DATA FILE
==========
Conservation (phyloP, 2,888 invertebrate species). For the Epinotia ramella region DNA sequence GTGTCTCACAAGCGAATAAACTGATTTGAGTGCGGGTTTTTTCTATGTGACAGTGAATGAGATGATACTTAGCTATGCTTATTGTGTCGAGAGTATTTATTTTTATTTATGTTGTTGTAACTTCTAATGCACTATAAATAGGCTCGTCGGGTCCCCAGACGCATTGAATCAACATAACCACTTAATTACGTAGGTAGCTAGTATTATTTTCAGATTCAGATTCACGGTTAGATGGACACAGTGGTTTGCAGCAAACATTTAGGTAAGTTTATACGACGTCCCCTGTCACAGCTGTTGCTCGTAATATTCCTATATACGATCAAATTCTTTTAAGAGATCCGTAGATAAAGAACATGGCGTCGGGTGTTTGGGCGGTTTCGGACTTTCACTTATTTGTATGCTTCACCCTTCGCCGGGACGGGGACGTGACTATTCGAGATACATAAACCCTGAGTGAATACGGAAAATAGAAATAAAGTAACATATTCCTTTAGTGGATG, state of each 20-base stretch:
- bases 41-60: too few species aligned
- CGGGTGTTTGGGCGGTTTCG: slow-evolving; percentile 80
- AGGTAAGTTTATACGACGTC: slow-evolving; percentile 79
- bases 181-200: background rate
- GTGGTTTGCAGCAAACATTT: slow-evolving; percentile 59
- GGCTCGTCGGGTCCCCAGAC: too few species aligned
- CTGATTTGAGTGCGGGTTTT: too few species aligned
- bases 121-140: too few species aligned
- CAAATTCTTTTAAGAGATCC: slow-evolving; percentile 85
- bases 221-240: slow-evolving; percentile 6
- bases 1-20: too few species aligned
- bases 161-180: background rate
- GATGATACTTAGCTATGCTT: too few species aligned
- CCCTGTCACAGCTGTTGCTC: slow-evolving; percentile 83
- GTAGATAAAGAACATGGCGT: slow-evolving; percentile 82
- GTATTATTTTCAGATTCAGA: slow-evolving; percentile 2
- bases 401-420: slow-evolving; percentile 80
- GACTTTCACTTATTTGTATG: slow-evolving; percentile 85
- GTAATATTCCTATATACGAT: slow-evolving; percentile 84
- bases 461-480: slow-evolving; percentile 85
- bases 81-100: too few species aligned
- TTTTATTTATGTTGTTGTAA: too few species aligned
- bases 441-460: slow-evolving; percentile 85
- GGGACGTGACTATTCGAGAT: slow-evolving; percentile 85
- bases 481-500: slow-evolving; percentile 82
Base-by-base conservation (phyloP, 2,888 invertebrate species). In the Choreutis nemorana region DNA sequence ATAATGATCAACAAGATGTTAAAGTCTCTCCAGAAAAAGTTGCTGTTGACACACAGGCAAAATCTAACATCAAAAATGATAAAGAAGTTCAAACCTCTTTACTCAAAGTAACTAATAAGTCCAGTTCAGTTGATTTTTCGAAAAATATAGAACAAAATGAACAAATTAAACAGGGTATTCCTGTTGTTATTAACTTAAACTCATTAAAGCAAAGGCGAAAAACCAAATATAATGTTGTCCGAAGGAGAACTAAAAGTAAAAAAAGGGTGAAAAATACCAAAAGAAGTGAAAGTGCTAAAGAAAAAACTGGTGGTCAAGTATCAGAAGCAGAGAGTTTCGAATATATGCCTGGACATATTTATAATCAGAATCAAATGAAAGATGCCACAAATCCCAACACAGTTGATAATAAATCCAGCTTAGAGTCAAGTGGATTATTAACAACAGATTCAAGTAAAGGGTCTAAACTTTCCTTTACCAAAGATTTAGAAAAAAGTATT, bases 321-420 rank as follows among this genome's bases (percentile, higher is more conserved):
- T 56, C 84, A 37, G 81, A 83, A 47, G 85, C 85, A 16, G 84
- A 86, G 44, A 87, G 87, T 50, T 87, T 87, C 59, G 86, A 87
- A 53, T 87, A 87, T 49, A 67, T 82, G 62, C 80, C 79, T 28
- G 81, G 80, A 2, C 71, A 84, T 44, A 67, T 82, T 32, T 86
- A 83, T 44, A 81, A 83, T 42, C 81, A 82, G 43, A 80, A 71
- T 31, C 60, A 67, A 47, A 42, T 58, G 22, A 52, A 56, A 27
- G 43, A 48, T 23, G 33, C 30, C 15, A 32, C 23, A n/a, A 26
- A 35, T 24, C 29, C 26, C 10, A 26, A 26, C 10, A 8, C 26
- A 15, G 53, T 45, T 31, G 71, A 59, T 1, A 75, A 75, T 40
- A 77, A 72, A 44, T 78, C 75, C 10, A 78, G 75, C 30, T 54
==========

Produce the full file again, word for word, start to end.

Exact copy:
Conservation (phyloP, 2,888 invertebrate species). For the Epinotia ramella region DNA sequence GTGTCTCACAAGCGAATAAACTGATTTGAGTGCGGGTTTTTTCTATGTGACAGTGAATGAGATGATACTTAGCTATGCTTATTGTGTCGAGAGTATTTATTTTTATTTATGTTGTTGTAACTTCTAATGCACTATAAATAGGCTCGTCGGGTCCCCAGACGCATTGAATCAACATAACCACTTAATTACGTAGGTAGCTAGTATTATTTTCAGATTCAGATTCACGGTTAGATGGACACAGTGGTTTGCAGCAAACATTTAGGTAAGTTTATACGACGTCCCCTGTCACAGCTGTTGCTCGTAATATTCCTATATACGATCAAATTCTTTTAAGAGATCCGTAGATAAAGAACATGGCGTCGGGTGTTTGGGCGGTTTCGGACTTTCACTTATTTGTATGCTTCACCCTTCGCCGGGACGGGGACGTGACTATTCGAGATACATAAACCCTGAGTGAATACGGAAAATAGAAATAAAGTAACATATTCCTTTAGTGGATG, state of each 20-base stretch:
- bases 41-60: too few species aligned
- CGGGTGTTTGGGCGGTTTCG: slow-evolving; percentile 80
- AGGTAAGTTTATACGACGTC: slow-evolving; percentile 79
- bases 181-200: background rate
- GTGGTTTGCAGCAAACATTT: slow-evolving; percentile 59
- GGCTCGTCGGGTCCCCAGAC: too few species aligned
- CTGATTTGAGTGCGGGTTTT: too few species aligned
- bases 121-140: too few species aligned
- CAAATTCTTTTAAGAGATCC: slow-evolving; percentile 85
- bases 221-240: slow-evolving; percentile 6
- bases 1-20: too few species aligned
- bases 161-180: background rate
- GATGATACTTAGCTATGCTT: too few species aligned
- CCCTGTCACAGCTGTTGCTC: slow-evolving; percentile 83
- GTAGATAAAGAACATGGCGT: slow-evolving; percentile 82
- GTATTATTTTCAGATTCAGA: slow-evolving; percentile 2
- bases 401-420: slow-evolving; percentile 80
- GACTTTCACTTATTTGTATG: slow-evolving; percentile 85
- GTAATATTCCTATATACGAT: slow-evolving; percentile 84
- bases 461-480: slow-evolving; percentile 85
- bases 81-100: too few species aligned
- TTTTATTTATGTTGTTGTAA: too few species aligned
- bases 441-460: slow-evolving; percentile 85
- GGGACGTGACTATTCGAGAT: slow-evolving; percentile 85
- bases 481-500: slow-evolving; percentile 82
Base-by-base conservation (phyloP, 2,888 invertebrate species). In the Choreutis nemorana region DNA sequence ATAATGATCAACAAGATGTTAAAGTCTCTCCAGAAAAAGTTGCTGTTGACACACAGGCAAAATCTAACATCAAAAATGATAAAGAAGTTCAAACCTCTTTACTCAAAGTAACTAATAAGTCCAGTTCAGTTGATTTTTCGAAAAATATAGAACAAAATGAACAAATTAAACAGGGTATTCCTGTTGTTATTAACTTAAACTCATTAAAGCAAAGGCGAAAAACCAAATATAATGTTGTCCGAAGGAGAACTAAAAGTAAAAAAAGGGTGAAAAATACCAAAAGAAGTGAAAGTGCTAAAGAAAAAACTGGTGGTCAAGTATCAGAAGCAGAGAGTTTCGAATATATGCCTGGACATATTTATAATCAGAATCAAATGAAAGATGCCACAAATCCCAACACAGTTGATAATAAATCCAGCTTAGAGTCAAGTGGATTATTAACAACAGATTCAAGTAAAGGGTCTAAACTTTCCTTTACCAAAGATTTAGAAAAAAGTATT, bases 321-420 rank as follows among this genome's bases (percentile, higher is more conserved):
- T 56, C 84, A 37, G 81, A 83, A 47, G 85, C 85, A 16, G 84
- A 86, G 44, A 87, G 87, T 50, T 87, T 87, C 59, G 86, A 87
- A 53, T 87, A 87, T 49, A 67, T 82, G 62, C 80, C 79, T 28
- G 81, G 80, A 2, C 71, A 84, T 44, A 67, T 82, T 32, T 86
- A 83, T 44, A 81, A 83, T 42, C 81, A 82, G 43, A 80, A 71
- T 31, C 60, A 67, A 47, A 42, T 58, G 22, A 52, A 56, A 27
- G 43, A 48, T 23, G 33, C 30, C 15, A 32, C 23, A n/a, A 26
- A 35, T 24, C 29, C 26, C 10, A 26, A 26, C 10, A 8, C 26
- A 15, G 53, T 45, T 31, G 71, A 59, T 1, A 75, A 75, T 40
- A 77, A 72, A 44, T 78, C 75, C 10, A 78, G 75, C 30, T 54